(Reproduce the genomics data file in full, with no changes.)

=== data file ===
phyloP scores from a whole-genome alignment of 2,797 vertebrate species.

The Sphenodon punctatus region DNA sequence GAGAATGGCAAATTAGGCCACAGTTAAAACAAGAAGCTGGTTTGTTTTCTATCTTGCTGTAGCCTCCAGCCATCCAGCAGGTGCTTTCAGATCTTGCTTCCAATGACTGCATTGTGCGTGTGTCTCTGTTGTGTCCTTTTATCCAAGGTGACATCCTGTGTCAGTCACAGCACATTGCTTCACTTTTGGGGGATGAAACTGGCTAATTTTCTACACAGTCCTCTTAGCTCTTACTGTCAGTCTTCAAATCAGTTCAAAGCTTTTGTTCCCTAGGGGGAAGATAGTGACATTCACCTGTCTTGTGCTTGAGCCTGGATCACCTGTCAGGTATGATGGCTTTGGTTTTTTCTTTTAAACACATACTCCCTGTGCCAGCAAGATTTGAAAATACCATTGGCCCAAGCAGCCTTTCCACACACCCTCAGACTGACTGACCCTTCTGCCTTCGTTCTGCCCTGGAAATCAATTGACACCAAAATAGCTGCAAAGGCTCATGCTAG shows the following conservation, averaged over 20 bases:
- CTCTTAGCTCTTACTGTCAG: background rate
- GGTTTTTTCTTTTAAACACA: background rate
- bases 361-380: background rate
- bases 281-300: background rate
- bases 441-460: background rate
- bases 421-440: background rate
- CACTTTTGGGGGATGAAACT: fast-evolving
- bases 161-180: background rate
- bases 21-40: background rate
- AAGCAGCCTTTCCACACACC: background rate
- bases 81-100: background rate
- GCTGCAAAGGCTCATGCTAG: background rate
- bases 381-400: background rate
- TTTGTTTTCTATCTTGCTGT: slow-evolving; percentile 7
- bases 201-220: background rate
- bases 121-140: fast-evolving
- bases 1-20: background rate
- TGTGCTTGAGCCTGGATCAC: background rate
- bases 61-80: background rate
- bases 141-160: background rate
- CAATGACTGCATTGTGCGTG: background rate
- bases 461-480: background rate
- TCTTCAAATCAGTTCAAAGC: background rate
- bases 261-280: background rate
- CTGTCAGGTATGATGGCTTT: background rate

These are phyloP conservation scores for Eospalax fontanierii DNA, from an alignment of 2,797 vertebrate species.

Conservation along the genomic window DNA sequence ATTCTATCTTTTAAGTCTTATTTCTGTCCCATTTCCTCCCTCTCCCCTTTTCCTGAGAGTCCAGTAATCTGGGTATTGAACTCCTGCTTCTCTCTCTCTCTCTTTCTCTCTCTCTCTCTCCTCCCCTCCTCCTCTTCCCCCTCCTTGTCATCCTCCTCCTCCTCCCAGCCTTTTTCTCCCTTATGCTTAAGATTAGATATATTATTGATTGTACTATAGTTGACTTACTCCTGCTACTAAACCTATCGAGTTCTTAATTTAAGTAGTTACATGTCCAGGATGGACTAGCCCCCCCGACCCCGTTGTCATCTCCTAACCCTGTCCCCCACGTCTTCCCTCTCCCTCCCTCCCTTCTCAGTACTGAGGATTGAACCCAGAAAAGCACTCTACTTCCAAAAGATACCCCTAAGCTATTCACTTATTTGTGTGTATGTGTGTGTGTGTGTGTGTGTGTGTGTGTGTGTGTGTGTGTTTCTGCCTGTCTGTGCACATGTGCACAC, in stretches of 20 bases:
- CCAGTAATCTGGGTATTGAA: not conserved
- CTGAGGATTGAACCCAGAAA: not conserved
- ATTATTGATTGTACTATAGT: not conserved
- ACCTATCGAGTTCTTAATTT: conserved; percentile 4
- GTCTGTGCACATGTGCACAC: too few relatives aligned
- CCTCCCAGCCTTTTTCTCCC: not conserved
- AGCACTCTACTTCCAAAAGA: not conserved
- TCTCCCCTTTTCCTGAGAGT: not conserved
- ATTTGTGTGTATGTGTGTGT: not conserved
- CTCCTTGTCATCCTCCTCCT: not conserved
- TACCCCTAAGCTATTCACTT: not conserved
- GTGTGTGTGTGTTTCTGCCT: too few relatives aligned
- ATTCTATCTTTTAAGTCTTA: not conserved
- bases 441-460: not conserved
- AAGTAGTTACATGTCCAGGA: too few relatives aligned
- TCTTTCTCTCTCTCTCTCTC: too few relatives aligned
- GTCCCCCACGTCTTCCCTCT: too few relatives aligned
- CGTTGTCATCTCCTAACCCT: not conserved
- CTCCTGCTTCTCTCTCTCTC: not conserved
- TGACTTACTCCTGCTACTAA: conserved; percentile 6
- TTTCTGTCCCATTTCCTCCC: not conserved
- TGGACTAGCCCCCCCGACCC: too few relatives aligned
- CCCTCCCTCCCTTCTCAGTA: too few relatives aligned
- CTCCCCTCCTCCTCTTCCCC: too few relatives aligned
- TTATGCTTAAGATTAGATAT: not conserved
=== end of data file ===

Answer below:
phyloP scores from a whole-genome alignment of 2,797 vertebrate species.

The Sphenodon punctatus region DNA sequence GAGAATGGCAAATTAGGCCACAGTTAAAACAAGAAGCTGGTTTGTTTTCTATCTTGCTGTAGCCTCCAGCCATCCAGCAGGTGCTTTCAGATCTTGCTTCCAATGACTGCATTGTGCGTGTGTCTCTGTTGTGTCCTTTTATCCAAGGTGACATCCTGTGTCAGTCACAGCACATTGCTTCACTTTTGGGGGATGAAACTGGCTAATTTTCTACACAGTCCTCTTAGCTCTTACTGTCAGTCTTCAAATCAGTTCAAAGCTTTTGTTCCCTAGGGGGAAGATAGTGACATTCACCTGTCTTGTGCTTGAGCCTGGATCACCTGTCAGGTATGATGGCTTTGGTTTTTTCTTTTAAACACATACTCCCTGTGCCAGCAAGATTTGAAAATACCATTGGCCCAAGCAGCCTTTCCACACACCCTCAGACTGACTGACCCTTCTGCCTTCGTTCTGCCCTGGAAATCAATTGACACCAAAATAGCTGCAAAGGCTCATGCTAG shows the following conservation, averaged over 20 bases:
- CTCTTAGCTCTTACTGTCAG: background rate
- GGTTTTTTCTTTTAAACACA: background rate
- bases 361-380: background rate
- bases 281-300: background rate
- bases 441-460: background rate
- bases 421-440: background rate
- CACTTTTGGGGGATGAAACT: fast-evolving
- bases 161-180: background rate
- bases 21-40: background rate
- AAGCAGCCTTTCCACACACC: background rate
- bases 81-100: background rate
- GCTGCAAAGGCTCATGCTAG: background rate
- bases 381-400: background rate
- TTTGTTTTCTATCTTGCTGT: slow-evolving; percentile 7
- bases 201-220: background rate
- bases 121-140: fast-evolving
- bases 1-20: background rate
- TGTGCTTGAGCCTGGATCAC: background rate
- bases 61-80: background rate
- bases 141-160: background rate
- CAATGACTGCATTGTGCGTG: background rate
- bases 461-480: background rate
- TCTTCAAATCAGTTCAAAGC: background rate
- bases 261-280: background rate
- CTGTCAGGTATGATGGCTTT: background rate

These are phyloP conservation scores for Eospalax fontanierii DNA, from an alignment of 2,797 vertebrate species.

Conservation along the genomic window DNA sequence ATTCTATCTTTTAAGTCTTATTTCTGTCCCATTTCCTCCCTCTCCCCTTTTCCTGAGAGTCCAGTAATCTGGGTATTGAACTCCTGCTTCTCTCTCTCTCTCTTTCTCTCTCTCTCTCTCCTCCCCTCCTCCTCTTCCCCCTCCTTGTCATCCTCCTCCTCCTCCCAGCCTTTTTCTCCCTTATGCTTAAGATTAGATATATTATTGATTGTACTATAGTTGACTTACTCCTGCTACTAAACCTATCGAGTTCTTAATTTAAGTAGTTACATGTCCAGGATGGACTAGCCCCCCCGACCCCGTTGTCATCTCCTAACCCTGTCCCCCACGTCTTCCCTCTCCCTCCCTCCCTTCTCAGTACTGAGGATTGAACCCAGAAAAGCACTCTACTTCCAAAAGATACCCCTAAGCTATTCACTTATTTGTGTGTATGTGTGTGTGTGTGTGTGTGTGTGTGTGTGTGTGTGTGTGTTTCTGCCTGTCTGTGCACATGTGCACAC, in stretches of 20 bases:
- CCAGTAATCTGGGTATTGAA: not conserved
- CTGAGGATTGAACCCAGAAA: not conserved
- ATTATTGATTGTACTATAGT: not conserved
- ACCTATCGAGTTCTTAATTT: conserved; percentile 4
- GTCTGTGCACATGTGCACAC: too few relatives aligned
- CCTCCCAGCCTTTTTCTCCC: not conserved
- AGCACTCTACTTCCAAAAGA: not conserved
- TCTCCCCTTTTCCTGAGAGT: not conserved
- ATTTGTGTGTATGTGTGTGT: not conserved
- CTCCTTGTCATCCTCCTCCT: not conserved
- TACCCCTAAGCTATTCACTT: not conserved
- GTGTGTGTGTGTTTCTGCCT: too few relatives aligned
- ATTCTATCTTTTAAGTCTTA: not conserved
- bases 441-460: not conserved
- AAGTAGTTACATGTCCAGGA: too few relatives aligned
- TCTTTCTCTCTCTCTCTCTC: too few relatives aligned
- GTCCCCCACGTCTTCCCTCT: too few relatives aligned
- CGTTGTCATCTCCTAACCCT: not conserved
- CTCCTGCTTCTCTCTCTCTC: not conserved
- TGACTTACTCCTGCTACTAA: conserved; percentile 6
- TTTCTGTCCCATTTCCTCCC: not conserved
- TGGACTAGCCCCCCCGACCC: too few relatives aligned
- CCCTCCCTCCCTTCTCAGTA: too few relatives aligned
- CTCCCCTCCTCCTCTTCCCC: too few relatives aligned
- TTATGCTTAAGATTAGATAT: not conserved